Love Lies Bleeding

  • UK Love Lies Bleeding (more)
Trailer 1


From Director Rose Glass comes an electric new love story; reclusive gym manager Lou falls hard for Jackie, an ambitious bodybuilder headed through town to Vegas in pursuit of her dream. But their love ignites violence, pulling them deep into the web of Lou’s criminal family. (A24)

Videos (2)

Trailer 1

Reviews (1)


all reviews of this user

English Just go see this film and avoid the trailers, which unfortunately are spoilers and could raise misleading expectations. Love Lies Bleeding has a neo-noir heart pumping blood to the organs of post-modern shifts that include a rural desert setting, refreshingly subtle 1980s retro stylisation (no kitsch as in Stranger Things) and a crowning gender+queer twist. Fortunately, there’s no cartilaginous connective tissue here, as everything is driving by the massive musculature of captivating physicality, vivid stylisation and a distinctive creative perspective. Rose Glass confirms that she belongs among the makers of intensely sensory films, thus expanding this hitherto male-dominated club (with Gaspar Noé, Jonas Åkerlund, Jonathan Glazer and Harmony Korine at the fore) with a fresh, unique voice that in certain respects is more down to earth while at the same time managing to incorporate a much broader range of motifs. Like the other aforementioned filmmakers, Glass works with exaggerated visual stylisation, highly distinctive characters and a modern visuality unbound by the limits of mainstream hyper-realism. She spins the symbiosis of these elements into a captivatingly physical experience for viewers. Accordingly, her work with noir is not limited to the usual formulas such as the concept of the femme fatale or the narrative structure of an investigation. She goes to the instinctual and dark essence of the genre, even diving into the dark, viscous waters of Southern Gothic. She highlights passion, obsession, the dreadful appeal of violence and the power of the manipulativeness of blood ties. She also manages to weave into the main story a number of complementary motifs, from the monstrousness of ego to the myth of the land of limitless opportunities. In doing so, however, she still tells of love and its power to crush us and everything around. ()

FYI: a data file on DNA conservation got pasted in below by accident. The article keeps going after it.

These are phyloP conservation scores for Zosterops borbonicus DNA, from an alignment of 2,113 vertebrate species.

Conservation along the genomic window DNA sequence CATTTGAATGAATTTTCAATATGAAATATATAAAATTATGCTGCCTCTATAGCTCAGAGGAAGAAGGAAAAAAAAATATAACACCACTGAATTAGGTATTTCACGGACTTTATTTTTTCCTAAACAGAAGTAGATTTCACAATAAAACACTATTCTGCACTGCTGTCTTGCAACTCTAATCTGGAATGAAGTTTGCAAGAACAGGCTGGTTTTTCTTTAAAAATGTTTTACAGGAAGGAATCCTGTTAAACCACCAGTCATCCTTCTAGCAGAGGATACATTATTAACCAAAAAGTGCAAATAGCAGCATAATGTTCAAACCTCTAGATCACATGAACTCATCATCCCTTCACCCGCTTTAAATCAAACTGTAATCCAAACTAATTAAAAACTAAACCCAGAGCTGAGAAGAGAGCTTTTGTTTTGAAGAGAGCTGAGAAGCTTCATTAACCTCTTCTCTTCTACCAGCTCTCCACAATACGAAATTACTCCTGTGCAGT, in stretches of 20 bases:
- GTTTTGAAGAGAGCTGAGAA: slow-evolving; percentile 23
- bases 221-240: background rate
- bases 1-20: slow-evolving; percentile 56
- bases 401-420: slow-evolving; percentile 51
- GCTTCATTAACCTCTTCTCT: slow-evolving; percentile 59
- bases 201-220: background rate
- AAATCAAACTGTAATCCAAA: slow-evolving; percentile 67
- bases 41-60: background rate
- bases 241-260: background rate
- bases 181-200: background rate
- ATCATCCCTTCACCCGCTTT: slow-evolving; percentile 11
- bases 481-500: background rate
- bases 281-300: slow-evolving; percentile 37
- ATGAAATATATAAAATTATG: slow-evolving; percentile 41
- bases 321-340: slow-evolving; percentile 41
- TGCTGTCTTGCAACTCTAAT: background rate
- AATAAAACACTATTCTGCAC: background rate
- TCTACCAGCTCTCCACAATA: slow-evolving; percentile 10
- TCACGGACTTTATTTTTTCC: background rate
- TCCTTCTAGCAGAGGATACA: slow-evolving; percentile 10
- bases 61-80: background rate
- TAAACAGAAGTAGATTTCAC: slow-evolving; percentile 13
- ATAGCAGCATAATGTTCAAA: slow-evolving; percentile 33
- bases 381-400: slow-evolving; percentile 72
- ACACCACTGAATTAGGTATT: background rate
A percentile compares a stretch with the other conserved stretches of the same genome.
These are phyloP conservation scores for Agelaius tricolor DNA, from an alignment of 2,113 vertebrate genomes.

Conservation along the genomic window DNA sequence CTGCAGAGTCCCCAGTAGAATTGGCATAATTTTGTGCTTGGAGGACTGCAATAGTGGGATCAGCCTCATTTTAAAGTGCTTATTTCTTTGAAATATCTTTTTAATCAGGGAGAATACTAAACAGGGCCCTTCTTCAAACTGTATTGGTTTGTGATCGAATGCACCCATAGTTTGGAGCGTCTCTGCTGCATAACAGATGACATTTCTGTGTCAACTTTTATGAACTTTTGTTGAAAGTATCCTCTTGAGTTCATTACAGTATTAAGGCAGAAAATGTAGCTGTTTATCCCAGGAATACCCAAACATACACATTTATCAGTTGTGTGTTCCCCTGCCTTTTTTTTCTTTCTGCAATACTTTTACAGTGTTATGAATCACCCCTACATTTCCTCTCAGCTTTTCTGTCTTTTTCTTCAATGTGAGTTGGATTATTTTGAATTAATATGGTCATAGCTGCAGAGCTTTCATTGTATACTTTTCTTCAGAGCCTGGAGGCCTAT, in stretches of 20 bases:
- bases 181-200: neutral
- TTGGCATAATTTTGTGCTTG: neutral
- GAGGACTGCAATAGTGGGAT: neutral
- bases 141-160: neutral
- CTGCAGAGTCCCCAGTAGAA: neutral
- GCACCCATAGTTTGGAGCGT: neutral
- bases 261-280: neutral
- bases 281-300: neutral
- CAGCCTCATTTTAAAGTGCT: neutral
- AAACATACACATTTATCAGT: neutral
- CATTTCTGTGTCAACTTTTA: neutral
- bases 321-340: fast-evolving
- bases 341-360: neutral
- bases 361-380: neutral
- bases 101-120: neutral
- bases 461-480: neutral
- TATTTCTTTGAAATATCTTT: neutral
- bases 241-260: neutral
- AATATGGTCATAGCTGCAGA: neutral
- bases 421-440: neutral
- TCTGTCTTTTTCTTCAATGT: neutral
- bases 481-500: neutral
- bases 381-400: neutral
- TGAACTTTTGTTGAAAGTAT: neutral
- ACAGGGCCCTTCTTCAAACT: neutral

Gallery (4)